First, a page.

(Arch Intern Med. 2008;168[19]:2081-2087. Editor's Note: This study was supported by the Western Danish Research Forum for Health Sciences and by the Clinical Epidemiological Research Foundation at Aarhus University Hospital, Aarhus, Denmark. Please see the article for additional information, including other authors, author contributions and affiliations, financial disclosures, funding and support, etc.

EDITORIAL: COMBINING STATINS AND ANTIBIOTICS MAY PROVE EFFECTIVE AGAINST INFECTION

"These data suggest a substantial decrease in mortality with statin use," writes Kasturi Haldar, Ph.D., of the University of Notre Dame, South Bend., Ind., in an accompanying editorial.

The resulting data "raises the question of whether statins should be used to improve anti-infective therapy. They are not optimal for treating acute infection because it takes days to achieve the desirable concentrations in plasma," Dr. Haldar continues.

"However, because statins target the host, drug resistance, a major problem in treating bacterial infections, is not likely to develop. Thus, it may be useful to consider clinical research testing of combinations of statins with existing antibiotic agents to evaluate whether it is possible to develop optimized combination therapies effective against both acute and persistent infections."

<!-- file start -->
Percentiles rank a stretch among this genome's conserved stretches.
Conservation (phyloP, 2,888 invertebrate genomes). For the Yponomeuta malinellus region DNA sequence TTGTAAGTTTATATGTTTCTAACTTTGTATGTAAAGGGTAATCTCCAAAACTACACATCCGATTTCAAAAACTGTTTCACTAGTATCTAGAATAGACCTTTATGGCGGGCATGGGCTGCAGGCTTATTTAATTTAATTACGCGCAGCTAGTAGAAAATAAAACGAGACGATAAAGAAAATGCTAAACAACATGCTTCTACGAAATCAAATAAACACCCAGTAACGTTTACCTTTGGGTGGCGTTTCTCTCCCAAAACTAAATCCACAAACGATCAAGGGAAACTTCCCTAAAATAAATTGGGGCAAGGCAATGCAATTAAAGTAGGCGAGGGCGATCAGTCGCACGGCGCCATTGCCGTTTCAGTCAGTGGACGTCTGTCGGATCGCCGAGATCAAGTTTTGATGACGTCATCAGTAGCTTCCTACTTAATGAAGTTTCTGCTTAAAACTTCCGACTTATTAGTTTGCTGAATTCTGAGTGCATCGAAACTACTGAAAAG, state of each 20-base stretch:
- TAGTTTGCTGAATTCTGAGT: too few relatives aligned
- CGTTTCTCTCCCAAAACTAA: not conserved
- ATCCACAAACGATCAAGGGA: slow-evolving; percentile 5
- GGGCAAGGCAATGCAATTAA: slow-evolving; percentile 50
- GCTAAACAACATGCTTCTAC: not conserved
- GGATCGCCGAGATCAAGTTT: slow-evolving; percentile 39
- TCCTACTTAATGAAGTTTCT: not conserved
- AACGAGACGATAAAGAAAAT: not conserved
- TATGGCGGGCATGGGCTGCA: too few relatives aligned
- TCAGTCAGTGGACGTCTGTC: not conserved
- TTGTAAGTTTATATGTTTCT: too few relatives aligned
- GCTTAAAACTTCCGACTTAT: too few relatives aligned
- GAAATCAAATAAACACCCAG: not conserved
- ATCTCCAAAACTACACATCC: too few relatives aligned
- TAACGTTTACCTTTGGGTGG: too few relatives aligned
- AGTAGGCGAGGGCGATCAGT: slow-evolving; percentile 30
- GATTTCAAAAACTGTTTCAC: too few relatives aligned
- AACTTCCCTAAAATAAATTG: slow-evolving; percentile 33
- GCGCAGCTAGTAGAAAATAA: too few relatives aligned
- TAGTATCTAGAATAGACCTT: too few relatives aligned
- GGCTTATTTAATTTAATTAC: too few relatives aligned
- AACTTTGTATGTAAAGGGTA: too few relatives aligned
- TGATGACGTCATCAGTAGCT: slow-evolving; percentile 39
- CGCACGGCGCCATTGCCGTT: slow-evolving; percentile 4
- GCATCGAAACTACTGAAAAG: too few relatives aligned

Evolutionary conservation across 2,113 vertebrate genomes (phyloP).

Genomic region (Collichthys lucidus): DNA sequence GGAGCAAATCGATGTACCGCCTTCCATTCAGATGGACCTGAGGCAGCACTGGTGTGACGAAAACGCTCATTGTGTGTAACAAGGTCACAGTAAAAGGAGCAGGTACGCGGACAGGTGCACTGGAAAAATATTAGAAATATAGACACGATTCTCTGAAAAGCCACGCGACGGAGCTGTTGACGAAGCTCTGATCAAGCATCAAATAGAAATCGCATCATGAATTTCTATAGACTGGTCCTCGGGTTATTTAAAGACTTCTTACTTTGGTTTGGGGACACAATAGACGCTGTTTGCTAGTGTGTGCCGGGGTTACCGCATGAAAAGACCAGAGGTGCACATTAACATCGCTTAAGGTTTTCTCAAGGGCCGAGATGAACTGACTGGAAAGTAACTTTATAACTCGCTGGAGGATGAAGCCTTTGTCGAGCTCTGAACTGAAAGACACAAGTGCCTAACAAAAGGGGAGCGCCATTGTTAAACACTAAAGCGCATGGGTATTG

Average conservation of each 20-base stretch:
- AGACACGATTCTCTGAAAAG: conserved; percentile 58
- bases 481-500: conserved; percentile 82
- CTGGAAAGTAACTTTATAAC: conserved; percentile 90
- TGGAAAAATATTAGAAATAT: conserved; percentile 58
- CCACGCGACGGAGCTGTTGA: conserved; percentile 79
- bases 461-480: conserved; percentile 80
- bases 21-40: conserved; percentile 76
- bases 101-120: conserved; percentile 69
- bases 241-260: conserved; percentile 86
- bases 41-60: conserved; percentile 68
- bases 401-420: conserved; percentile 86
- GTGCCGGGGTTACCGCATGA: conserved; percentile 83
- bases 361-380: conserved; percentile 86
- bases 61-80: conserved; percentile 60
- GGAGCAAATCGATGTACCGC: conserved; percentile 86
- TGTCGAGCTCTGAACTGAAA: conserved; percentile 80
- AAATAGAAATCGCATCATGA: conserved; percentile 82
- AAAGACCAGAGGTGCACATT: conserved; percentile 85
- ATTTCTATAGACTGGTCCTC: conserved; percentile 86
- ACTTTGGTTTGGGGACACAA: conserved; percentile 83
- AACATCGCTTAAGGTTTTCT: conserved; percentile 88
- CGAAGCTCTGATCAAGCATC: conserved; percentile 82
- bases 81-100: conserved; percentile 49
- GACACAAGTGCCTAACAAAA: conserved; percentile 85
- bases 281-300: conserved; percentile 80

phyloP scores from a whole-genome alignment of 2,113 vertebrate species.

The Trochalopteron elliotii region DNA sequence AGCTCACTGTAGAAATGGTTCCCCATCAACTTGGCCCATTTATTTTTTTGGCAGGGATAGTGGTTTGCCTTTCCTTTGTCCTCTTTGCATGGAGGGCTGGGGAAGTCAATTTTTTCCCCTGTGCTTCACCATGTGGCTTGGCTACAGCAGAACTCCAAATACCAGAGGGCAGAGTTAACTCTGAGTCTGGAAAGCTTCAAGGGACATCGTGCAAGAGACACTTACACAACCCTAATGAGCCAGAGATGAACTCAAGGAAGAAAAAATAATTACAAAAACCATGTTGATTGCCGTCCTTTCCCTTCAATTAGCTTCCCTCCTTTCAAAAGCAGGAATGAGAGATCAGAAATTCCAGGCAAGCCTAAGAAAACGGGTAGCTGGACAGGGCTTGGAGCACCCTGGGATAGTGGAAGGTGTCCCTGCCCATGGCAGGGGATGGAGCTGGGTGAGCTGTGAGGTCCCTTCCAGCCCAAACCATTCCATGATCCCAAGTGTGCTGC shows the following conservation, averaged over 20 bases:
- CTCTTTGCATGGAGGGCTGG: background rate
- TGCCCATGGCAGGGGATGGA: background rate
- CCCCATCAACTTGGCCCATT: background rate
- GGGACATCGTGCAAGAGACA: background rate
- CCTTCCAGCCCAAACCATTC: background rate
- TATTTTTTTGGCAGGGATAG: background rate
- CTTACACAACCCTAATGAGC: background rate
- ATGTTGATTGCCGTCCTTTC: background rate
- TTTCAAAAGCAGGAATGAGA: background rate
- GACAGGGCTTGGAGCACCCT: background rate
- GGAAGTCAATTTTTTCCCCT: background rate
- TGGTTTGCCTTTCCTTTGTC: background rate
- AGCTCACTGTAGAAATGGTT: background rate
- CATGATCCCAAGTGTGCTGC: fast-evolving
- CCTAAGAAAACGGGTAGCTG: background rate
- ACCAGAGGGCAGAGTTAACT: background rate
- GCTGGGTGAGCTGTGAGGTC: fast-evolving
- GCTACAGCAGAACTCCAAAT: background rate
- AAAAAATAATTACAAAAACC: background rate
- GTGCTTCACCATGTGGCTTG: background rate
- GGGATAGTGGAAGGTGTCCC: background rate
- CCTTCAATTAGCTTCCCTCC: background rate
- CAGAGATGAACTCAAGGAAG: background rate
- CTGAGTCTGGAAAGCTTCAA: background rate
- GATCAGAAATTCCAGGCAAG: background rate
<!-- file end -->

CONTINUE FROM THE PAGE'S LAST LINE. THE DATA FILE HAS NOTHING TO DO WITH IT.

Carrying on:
(Arch Intern Med. 2008;168[19]:2067-2068. Editor's Note: This editorial was supported by a Department of Veterans Affairs Merit Award, Great Lakes Research Center of Excellence and by the National Institutes of Health. Please see the article for additional information, including author contributions and affiliations, financial disclosures, funding and support, etc.

For more information, contact JAMA/Archives media relations at 312/464-JAMA (5262) or e-mail mediarelations{at}jama-archives.org .

Discuss this article on the forums. (0 posts)

 
< Prev   Next >

Common Diseases

Swine Flu - Updates and information on H1N1 2009 (AKA Swine Influenza) pandemic.

Ankylosing spondylitis - Current protocols for diagnosis and treatment options.

Wegener granulomatosis - Autoimmune etiology and clinical course.

Diabetes - disease and management information, including diagnosis, typical treatment plans and diabetes supplies.

Advertisement

Medical Careers

The US medical jobs market has stayed hot for health care providers. Whether you believe that a provider shortage is in the offing or that the ratio of physicians-to-patients is too high, physician jobs and nursing jobs abound.

A wide variety of medical jobs can be found in the netdoc health care job listings. Particular strengths include permanent and locum tenens physician jobs, nursing jobs across the US, and radiology positions.

Other resources include physician salary information, medical career guidance, and the ability to post physician jobs.

Polls

When hiring your medical practice office manager, what was the most important consideration?
 
Copyright 2005 - 2019 Medical Resource Group, LLC. All rights reserved.